Go wild for truffle hunting in the hillsides of northern Italy – The Sun

IT'S fair to say that Chicco has one major drawback as a truffle-hunting dog – he will keep wolfing down his discoveries.
A real pain when these fungi cost a fortune.

No wonder owner Sauro Podesta keeps a beady eye on his Springer Spaniel and is poised to sprint whenever he hears frantic digging among the oaks.

But, during our sunny morning walk in a northern Italian wood, he is never cross with his wayward hound who must have earned him thousands over the years by snuffling out the pungent treasures to supply his pizza restaurant.

The black truffles which Chicco is unearthing can cost £216 per kilo but white truffles go for ten times that.

And professional truffle hunters can earn £17,000 a season, meeting demand in a nation defined by its love of food.

With just a handful of truffles in our hour-long trek we are not in that league. But it’s been a joy to watch man and dog, both descended from a long-line of truffle hunters, demonstrate the ancient craft.

Our stay in the charming Emilia-Romagna region started at the hilltop Borgo Conde vineyard which boasts sweeping views of the picturesque slopes.

In need of revival after a silly o’clock morning flight, the sauna and steam room set me up for a refreshing dip in the outdoor pool as dusk fell across the pristine valley.

The near-perfect moment takes a comedy twist when a frog appears and swims alongside me for a few yards before effortlessly pulling away. The show off.

Next day we enjoy a scenic drive to Forlimpopoli to the Casa Artusi — a gastronomic centre devoted to Italian home cooking.

It’s a fitting place of worship in a region where food is not just fuel to keep living but is seemingly the essence of life itself.

The sprawling complex boasts a library, cellar, restaurant and bookshop.

But we are headed for the kitchen where our instructor makes pasta dough using just two eggs and a handful of flour.

Before our eyes multiple variations including tagliatelle, farfalle, squares and tortellini are effortlessly conjured up.

There is also maltagliati which translates as “badly cut pasta” which I sense could be handy when it’s my turn.


GETTING THERE: Flights to Bologna, £23.99 one way. See easyjet.com.
STAYING THERE: A room-only night at Borgo Conde Wine Resort is from £47pp based on two sharing, borgoconde.it. Room only at Grand Hotel Rimini is from £53pp based on two sharing. See grandhotelrimini.com.
MORE INFO: emiliaromagnaturismo.com

It all looks easy enough, however the reality proves trickier. After a messy battle to get a serviceable dough I get overconfident flattening it and it ends up hopelessly wound around itself on the rolling pin.

Time to squash it back into a ball and start again. Once spread it’s fun chopping it into shapes, squirting the cheese filling into the tortellini and pinching in the sides.

It’s not the most elegant creation but it’s all in the flavour isn’t it? And so it proves when our group sits down to enjoy the creations in the sunlit dining room.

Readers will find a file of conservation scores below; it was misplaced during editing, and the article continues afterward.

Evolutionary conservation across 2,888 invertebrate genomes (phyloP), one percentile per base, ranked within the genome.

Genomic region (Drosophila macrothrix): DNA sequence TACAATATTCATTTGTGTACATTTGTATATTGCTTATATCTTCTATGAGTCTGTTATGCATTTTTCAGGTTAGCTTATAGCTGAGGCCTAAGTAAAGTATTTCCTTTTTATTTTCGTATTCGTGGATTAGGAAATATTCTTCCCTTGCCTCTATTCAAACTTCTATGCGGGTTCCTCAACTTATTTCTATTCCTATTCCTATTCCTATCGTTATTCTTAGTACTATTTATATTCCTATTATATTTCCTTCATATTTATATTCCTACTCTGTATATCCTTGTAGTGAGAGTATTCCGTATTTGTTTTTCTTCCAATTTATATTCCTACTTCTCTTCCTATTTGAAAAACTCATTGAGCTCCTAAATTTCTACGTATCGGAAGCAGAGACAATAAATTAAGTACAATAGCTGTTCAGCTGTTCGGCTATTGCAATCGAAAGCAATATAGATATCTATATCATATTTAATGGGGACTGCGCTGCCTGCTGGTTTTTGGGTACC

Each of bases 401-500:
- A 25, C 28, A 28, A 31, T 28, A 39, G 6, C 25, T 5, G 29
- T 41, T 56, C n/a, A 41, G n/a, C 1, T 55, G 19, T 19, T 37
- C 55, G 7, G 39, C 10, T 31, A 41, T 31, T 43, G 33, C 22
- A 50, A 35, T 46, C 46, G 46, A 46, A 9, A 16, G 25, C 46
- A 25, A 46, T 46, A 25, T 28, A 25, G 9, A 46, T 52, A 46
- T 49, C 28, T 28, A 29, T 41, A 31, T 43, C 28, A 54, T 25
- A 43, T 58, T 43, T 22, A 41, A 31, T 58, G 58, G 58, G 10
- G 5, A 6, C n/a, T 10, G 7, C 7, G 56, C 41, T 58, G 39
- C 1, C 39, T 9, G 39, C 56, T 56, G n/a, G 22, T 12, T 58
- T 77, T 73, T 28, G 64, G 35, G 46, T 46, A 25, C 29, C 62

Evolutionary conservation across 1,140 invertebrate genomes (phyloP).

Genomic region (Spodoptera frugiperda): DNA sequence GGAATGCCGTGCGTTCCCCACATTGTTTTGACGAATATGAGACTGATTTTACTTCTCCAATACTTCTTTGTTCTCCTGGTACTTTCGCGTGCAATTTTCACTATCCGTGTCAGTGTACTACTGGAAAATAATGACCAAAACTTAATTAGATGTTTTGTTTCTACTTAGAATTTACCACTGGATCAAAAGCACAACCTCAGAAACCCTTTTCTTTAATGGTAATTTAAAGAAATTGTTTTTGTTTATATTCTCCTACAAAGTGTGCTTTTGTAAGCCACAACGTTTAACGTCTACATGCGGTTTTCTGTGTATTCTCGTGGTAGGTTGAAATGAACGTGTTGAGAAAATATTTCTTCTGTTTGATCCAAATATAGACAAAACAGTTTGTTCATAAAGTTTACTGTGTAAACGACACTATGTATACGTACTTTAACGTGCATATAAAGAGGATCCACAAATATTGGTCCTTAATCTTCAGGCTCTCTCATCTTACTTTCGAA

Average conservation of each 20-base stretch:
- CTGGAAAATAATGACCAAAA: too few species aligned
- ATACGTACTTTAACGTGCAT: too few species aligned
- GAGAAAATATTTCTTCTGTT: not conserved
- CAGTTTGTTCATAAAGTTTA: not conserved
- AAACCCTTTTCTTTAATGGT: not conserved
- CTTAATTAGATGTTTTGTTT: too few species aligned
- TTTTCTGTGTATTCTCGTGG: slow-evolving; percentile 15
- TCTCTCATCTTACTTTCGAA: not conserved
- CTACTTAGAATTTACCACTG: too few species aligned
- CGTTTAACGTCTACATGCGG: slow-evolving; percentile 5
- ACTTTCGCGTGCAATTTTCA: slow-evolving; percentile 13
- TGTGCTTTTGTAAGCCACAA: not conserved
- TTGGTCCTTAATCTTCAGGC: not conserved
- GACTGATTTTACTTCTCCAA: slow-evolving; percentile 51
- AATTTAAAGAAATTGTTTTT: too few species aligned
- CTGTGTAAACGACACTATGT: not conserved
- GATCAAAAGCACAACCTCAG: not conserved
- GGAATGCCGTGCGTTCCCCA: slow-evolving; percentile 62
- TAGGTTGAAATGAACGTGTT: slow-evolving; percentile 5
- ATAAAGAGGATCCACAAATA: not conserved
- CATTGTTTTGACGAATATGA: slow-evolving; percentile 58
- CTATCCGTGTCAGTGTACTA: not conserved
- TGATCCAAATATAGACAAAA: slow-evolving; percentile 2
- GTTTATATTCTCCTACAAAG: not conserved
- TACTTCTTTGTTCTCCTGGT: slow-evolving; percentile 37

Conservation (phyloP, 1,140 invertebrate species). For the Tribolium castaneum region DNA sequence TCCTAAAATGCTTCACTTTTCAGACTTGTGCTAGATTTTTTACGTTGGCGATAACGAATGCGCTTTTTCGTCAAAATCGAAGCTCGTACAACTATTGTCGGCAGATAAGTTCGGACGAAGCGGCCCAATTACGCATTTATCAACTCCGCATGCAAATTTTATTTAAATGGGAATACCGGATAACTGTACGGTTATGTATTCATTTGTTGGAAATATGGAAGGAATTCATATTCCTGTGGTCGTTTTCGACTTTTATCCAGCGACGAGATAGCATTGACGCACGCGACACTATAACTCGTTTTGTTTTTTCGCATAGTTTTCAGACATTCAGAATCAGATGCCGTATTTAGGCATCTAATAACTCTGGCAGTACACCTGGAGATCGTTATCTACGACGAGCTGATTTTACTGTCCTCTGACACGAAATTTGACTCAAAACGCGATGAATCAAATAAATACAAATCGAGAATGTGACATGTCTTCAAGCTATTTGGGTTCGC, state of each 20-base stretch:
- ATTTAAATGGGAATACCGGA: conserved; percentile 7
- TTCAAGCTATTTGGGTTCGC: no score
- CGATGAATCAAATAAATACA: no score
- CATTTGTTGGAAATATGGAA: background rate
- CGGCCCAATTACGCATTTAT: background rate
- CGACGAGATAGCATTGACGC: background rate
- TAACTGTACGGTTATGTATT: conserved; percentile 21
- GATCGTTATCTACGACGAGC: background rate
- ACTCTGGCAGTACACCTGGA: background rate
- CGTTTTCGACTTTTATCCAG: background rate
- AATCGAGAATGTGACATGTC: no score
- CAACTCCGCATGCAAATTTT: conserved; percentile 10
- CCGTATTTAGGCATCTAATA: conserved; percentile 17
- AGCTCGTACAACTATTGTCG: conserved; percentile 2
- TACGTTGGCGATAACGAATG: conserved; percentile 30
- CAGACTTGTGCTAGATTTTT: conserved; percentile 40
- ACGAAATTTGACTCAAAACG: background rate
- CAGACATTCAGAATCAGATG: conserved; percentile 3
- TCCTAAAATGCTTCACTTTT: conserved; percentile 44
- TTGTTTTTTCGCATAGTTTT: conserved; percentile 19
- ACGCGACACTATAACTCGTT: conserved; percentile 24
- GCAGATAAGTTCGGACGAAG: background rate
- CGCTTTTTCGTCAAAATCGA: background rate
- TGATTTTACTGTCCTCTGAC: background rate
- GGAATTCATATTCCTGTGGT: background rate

The parmigiano-reggiano, ricotta and parsley filling oozes flavour while the pasta has that delightful “al dente” chewiness that is almost impossible to get with the dry stuff.

The exercise convinced me I would repeat this at home — once I’d bought a rolling pin.

A fine buffet of Parma ham, prosciutto, cheeses, with moorish piadina flatbread follows as we learn our Bolognese hosts disown Spag Bol — a creation they blame on American GI rations.

Later, after another delightful tree-lined drive, we arrive in Rimini at the aptly named Grand Hotel.

This seafront 5H venue is an absolute gem, with every nook and cranny revealing its class.

Sweeping down the stairs to the marbled foyer makes you feel like you are in an Agatha Christie movie.

It was also the hangout of film mogul Federico Fellini and the whole area seems in awe of him with murals of scenes from his films dotted around the fishing village.

And there is plenty of the trawlermen’s handiwork to be enjoyed at Club Nautico in the harbour where we enjoy a medley of monkfish, sea bream, salmon and bass.

It would be tempting to linger in this Adriatic city which boasts Roman ruins and nearly ten miles of sandy beach.

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But we are bound for Sant’Agata Feltria where the popular truffle festival is in full swing. Visitors in its buzzing streets and markets outnumber the population of this pretty village.
My first taste of truffle does not go well, as samples of the white version in a creamy spread prove bland while the black salsa version tastes overly garlicky.
But I am soon eating my words at Il Tulipano Nero restaurant where a pork stuffed ravioli with truffle slices has me raving like a foodie convert. But forgive me for looking over my shoulder in case Chicco is ready to pounce.

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